Arno G. Motulsky, July 5, 1923 – January 17, 2018
Arno Motulsky died at the age of 94 years. He denied comfortably, surrounded by his children for Judy, Harvey, and Arlene.
Arno Motulsky was the founding Head of Medical Genetics at the University of Washington. His life and career were in every way remarkable. His contributions to human genetics as a scientist, clinician, and mentor cannot be overstated.
Arno very nearly died at age 16 when he was among the Jewish passengers fleeing Germany on the 1939 voyage of the ill-fated MS St. Louis. After the ship was denied entry to Cuba it was shamefully turned away from the United States. On return to Europe, Arno’s was arrested, ironically, for being German and after a series of transfers sent to the Gurs internment camp in Vichy France. Unlike many, he did not die of starvation or cholera, but survived to leave France in June of 1941 just days before his 18th birthday, when escape would have been impossible.
Arno met his future wife Gretel in 1943, became a citizen, joined the military and became a physician scientist, trained in internal medicine and hematology. He attended Yale University and earned and M.D. at University of Illinois, Chicago, in 1947. He married in 1945. He studied hemoglobinopathies with Karl Singer at Michael Reese Hospital in Chicago during his residencies in medicine and hematology there and later studied red cell disorders at Walter Reed.
Medical Genetics at the University of Washington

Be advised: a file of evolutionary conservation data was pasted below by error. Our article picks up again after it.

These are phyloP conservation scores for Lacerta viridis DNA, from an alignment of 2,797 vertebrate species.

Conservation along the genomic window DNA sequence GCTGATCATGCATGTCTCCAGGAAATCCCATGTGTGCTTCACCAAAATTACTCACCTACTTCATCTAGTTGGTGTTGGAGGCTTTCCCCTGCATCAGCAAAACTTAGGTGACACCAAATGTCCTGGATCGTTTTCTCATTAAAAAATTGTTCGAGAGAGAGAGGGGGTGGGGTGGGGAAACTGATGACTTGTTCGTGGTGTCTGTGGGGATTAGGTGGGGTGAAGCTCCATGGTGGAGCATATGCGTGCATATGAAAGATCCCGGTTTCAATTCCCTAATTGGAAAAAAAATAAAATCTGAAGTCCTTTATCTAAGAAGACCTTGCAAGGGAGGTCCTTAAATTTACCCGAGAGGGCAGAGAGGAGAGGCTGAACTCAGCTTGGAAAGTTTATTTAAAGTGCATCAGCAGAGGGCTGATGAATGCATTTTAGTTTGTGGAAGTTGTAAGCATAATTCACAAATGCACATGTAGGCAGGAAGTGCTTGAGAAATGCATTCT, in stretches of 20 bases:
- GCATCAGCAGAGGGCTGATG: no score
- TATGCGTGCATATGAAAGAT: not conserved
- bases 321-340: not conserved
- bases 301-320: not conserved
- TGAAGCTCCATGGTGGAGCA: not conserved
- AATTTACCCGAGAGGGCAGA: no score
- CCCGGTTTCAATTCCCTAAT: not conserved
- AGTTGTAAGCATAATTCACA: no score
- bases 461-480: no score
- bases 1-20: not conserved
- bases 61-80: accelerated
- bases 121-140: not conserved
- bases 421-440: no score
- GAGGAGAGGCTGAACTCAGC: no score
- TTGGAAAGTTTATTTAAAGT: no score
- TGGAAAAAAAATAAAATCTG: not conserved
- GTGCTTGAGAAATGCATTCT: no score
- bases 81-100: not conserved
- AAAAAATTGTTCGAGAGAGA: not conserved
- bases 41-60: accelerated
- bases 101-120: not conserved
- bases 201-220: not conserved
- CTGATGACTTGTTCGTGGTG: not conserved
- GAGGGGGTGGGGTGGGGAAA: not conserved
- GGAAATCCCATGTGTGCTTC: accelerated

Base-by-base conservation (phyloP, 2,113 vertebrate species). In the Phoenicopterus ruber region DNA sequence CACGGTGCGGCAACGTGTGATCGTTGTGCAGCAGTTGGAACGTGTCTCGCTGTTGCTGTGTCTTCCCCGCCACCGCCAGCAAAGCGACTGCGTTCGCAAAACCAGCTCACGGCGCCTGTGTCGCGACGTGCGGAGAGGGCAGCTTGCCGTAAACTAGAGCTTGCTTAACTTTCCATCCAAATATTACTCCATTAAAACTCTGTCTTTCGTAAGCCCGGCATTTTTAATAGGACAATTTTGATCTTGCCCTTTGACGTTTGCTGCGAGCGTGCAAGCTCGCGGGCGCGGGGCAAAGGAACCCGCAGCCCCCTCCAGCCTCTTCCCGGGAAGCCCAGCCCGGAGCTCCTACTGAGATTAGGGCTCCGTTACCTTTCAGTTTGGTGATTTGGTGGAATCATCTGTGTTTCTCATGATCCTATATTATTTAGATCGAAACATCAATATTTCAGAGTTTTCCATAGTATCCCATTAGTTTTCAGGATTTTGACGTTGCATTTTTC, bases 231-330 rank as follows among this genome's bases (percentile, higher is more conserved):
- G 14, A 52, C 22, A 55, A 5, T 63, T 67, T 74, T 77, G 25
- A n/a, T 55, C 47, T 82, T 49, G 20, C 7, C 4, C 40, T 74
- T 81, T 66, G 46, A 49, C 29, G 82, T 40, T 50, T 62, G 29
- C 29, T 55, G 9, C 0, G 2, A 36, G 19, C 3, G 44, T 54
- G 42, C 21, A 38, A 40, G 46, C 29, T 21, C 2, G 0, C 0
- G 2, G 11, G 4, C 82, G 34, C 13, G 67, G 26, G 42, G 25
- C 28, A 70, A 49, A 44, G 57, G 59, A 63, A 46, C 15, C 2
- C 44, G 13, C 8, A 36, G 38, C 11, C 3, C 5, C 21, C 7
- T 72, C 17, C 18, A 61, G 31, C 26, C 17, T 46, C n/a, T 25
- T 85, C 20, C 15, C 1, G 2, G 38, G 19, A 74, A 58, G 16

In 1953 Arno Motulsky accepted a positon in internal medicine at the University of Washington in Seattle. Known for his focus on teaching human genetics, the Medicine Chair asked him to found a Division of Medical Genetics. Arno officially formed the Division of Medical Genetics in 1957. That year he hired Stanley Gartler as the first faculty member.
As the division grew, Motulsky worked both as a physician and scientist. He began to explore genetic reasons for differences in patients’ responses to drugs, developing the new field of pharmacogenetics and becoming known as the “father of pharmacogenetics.”
In this same period, he demonstrated, in mice, that bone marrow transplantation was a successful treatment for the red blood cell disorder spherocytosis.
During the 1960s, his interests broadened to encompass the global role of genetic variation in human disease and in genetics as a tool to understand biological processes. He recruited George Stamatoyannopoulos to join the division, and they worked together on the genetics of G6PD deficiency and population genetics of blood groups and other human variation.
Motulsky’s ever-expanding interests came to include the iron disorder hemochromatosis, associations of HLA antigens with disease, genetic linkage, interaction of genes and environment, hypertension, nutrition, alcoholism, color vision (with the late Samir Deeb), and pesticide metabolism (with Clement Furlong). He contributed importantly to national discussions of bioethical problems, including abortion.
Genetics of Jewish populations
The genetics of Jewish populations was a special area of interest. He studied and taught extensively about Jewish genetic diseases and their origins, first in 1979, with the publication of Genetic Diseases Among Ashkenazi Jews, edited with Richard Goodman. Into his 80s, he was much sought after as a speaker on the genetics of Jewish populations.